In the early hours of Russia’s Ukraine invasion, two American non-profits devised a plan to send solar microgrids to a Ukrainian hospital and emergency power equipment to a refugee camp, sparking an energy transition as the devastation of war caused power outages across the country.
Much of the power grid, now destroyed, will have to be rebuilt, and it can be built with renewables, Will Heegaard, operations manager for Footprint Project, told Microgrid Knowledge. His work in partnership with Paul Shmotolokha, a Ukrainian-American and CEO of New Use Energy, has set the stage for delivering electricity in new ways, Heegaard said.
“Ukraine obviously wants to use as little fuel as possible. This will spur more transformation toward renewables,” said Heegaard. But “it’s a long road and it won’t happen overnight.”
While the Footprint Project has responded to disastrous events like Hurricane Katrina, the work in Ukraine was “a whole new world” because of its international location within a war zone. For additional support, Heegard and Shmotolokha partnered with a coalition of non-profit, government, and corporate partners to coordinate funding, shipping, and other operations.
Solar generators can replace the noisy, polluting gas and diesel generators that usually fill in power gaps, and they are especially effective in areas like refugee camps, where the roar and smoke of conventional generators can affect the mental health of occupants. Medical facilities also benefit as lighting, communications, and lifesaving equipment are powered, writes Microgrid Knowledge. The solar generators are “highly tactical,” have no glass or frame, are lightweight and flat, and can be easily moved within a location.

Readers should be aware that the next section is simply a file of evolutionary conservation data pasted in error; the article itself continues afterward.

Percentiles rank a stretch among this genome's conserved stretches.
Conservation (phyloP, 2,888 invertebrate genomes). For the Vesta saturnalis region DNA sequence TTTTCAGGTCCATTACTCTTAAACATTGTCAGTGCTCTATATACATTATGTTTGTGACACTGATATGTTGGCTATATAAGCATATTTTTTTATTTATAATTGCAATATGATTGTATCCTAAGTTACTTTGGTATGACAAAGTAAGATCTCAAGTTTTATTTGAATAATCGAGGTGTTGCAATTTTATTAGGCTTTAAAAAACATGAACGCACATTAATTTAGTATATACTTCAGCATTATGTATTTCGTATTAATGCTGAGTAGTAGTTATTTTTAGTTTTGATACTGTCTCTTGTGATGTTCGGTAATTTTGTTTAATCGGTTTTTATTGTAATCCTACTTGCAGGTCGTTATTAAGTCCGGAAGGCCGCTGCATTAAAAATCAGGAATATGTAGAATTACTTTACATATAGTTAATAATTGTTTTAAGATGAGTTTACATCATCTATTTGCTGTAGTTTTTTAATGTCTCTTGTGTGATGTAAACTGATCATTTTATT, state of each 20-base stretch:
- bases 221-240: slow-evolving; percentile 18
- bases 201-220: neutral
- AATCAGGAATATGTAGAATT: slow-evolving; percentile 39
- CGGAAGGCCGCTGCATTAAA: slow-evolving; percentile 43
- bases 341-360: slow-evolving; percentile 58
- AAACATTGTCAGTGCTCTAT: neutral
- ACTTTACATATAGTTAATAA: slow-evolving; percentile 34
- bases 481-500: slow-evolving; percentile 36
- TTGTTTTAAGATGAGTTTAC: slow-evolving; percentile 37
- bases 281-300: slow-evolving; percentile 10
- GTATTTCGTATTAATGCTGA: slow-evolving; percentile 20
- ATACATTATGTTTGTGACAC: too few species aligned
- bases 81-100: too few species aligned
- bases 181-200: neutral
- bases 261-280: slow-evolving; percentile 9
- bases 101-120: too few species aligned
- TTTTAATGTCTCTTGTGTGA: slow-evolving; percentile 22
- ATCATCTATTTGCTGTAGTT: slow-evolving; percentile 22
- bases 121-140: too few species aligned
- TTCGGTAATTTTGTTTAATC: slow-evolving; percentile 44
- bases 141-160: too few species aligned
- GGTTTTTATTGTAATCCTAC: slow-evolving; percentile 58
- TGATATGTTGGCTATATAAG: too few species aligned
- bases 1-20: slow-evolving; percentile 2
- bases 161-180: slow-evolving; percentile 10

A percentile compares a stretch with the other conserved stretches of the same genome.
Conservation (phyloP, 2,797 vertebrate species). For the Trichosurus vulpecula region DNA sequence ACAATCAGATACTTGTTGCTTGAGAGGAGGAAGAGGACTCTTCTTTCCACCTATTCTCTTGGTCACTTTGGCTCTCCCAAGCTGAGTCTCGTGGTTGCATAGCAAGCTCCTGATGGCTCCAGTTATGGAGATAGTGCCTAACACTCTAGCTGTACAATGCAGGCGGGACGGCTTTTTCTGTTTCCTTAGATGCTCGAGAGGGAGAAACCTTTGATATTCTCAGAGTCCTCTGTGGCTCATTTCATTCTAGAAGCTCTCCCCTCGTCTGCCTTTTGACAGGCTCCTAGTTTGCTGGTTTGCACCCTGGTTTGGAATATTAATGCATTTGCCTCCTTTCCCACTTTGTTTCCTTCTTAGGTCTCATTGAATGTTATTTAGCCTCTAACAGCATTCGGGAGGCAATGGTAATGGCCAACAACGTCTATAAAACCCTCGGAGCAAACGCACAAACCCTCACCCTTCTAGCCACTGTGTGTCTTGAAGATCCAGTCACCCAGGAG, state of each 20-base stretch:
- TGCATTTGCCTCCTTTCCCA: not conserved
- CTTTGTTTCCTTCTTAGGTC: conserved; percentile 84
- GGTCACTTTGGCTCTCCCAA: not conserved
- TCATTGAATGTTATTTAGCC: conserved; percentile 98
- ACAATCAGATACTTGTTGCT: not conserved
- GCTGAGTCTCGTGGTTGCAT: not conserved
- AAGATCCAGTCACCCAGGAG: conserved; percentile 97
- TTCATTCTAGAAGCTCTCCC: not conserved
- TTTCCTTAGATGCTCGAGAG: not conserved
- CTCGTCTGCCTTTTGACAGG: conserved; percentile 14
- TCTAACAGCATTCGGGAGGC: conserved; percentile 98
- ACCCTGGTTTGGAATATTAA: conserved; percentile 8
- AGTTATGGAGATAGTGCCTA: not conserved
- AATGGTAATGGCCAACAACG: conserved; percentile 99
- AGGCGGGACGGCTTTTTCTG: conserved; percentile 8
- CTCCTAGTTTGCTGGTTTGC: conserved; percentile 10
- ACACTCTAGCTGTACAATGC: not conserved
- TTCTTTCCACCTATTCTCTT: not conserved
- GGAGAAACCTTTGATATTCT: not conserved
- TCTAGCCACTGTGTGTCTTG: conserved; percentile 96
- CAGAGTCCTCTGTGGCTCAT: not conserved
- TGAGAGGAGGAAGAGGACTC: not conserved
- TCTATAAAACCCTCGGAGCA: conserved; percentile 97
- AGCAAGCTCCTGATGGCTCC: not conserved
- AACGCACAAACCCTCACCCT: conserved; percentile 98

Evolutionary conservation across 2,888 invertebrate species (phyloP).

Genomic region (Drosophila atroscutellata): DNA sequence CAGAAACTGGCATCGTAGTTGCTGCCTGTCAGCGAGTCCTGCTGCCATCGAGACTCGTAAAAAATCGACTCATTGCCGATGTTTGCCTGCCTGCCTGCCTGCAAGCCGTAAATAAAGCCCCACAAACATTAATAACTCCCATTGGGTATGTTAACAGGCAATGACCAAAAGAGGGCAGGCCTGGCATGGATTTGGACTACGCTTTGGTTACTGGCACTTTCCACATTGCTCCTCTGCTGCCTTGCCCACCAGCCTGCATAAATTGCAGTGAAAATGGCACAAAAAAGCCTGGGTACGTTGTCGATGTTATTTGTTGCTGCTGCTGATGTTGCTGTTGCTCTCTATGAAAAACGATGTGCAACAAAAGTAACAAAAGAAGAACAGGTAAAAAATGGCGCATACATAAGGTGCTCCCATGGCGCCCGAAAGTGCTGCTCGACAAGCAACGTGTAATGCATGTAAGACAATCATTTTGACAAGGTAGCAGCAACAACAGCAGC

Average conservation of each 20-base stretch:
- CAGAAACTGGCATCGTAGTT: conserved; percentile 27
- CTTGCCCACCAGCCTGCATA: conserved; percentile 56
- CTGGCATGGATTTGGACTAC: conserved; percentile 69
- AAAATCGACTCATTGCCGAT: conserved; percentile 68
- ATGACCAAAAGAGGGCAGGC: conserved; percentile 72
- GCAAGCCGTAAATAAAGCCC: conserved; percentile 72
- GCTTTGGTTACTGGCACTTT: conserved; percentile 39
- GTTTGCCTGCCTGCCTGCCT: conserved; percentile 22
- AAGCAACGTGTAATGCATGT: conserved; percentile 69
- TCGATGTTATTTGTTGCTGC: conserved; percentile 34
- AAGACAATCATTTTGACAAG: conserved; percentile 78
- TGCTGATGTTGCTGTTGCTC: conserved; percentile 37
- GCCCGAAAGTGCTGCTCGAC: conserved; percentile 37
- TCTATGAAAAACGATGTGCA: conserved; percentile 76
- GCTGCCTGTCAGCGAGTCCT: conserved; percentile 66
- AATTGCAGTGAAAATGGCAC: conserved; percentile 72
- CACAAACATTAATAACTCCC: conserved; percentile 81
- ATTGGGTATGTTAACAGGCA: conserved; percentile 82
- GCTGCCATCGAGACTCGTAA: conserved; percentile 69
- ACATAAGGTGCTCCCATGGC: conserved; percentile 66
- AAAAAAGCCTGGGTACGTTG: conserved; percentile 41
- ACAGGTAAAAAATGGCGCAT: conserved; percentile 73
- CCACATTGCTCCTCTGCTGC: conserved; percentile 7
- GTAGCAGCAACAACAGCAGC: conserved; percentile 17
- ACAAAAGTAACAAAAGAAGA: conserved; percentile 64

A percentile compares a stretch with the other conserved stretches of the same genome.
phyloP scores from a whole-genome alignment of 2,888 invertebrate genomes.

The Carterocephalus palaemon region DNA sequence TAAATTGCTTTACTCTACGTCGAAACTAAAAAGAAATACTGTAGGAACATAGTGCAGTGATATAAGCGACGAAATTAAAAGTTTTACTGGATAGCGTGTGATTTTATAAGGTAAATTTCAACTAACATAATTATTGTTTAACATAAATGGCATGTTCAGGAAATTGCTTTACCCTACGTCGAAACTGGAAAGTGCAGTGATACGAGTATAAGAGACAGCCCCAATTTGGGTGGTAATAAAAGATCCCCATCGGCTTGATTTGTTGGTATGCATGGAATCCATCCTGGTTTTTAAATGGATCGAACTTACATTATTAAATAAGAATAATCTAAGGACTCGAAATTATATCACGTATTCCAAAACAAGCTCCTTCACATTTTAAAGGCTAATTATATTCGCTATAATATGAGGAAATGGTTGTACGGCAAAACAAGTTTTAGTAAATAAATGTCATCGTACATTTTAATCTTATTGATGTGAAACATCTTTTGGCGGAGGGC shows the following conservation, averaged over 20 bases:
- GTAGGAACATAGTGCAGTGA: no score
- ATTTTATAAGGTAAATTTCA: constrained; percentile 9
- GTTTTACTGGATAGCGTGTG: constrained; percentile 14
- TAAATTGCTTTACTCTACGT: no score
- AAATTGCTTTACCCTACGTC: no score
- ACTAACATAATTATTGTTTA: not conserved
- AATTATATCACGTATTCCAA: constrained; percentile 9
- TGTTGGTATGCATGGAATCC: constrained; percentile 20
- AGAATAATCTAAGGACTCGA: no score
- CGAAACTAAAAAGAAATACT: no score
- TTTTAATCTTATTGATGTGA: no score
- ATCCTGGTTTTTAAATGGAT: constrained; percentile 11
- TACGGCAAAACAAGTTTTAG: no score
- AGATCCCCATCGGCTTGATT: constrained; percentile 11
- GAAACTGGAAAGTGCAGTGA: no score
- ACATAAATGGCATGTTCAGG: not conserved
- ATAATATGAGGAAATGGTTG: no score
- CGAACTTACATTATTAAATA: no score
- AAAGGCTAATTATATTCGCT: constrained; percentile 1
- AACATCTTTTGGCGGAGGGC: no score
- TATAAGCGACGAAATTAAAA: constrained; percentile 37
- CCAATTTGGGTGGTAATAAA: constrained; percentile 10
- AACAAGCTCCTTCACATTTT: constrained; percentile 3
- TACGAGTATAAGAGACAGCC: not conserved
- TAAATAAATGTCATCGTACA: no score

“As the needs shift, we can shift along with them,” Heegard said. “A lot of that’s doable because we put the equipment on wheels. And I can tuck the 300-watt solar panels under my arm.”
Heegard and Shmotolokha want to turn their effort into something larger, aiming to train local people to assemble and maintain the solar microgrids.
“It’s exciting,” said Heegaard. “This pilot could offer a unique model of how to do disaster power. We send stuff initially and get partnerships worked out so we can build there and train a local work force to assemble and service equipment. We’re not just dropping off solar generators. This is much more a solution about how to train, use, build, and maintain the generators.”
Meanwhile, energy is figuring into anti-war efforts in Germany, where Vice Chancellor Robert Habeck called on citizens to cut their energy use to “annoy Putin.” In an interview with Funke news group, Habeck said that “every German could make a dent in their reliance on Russia by cutting their energy consumption by 10%,” reports BBC.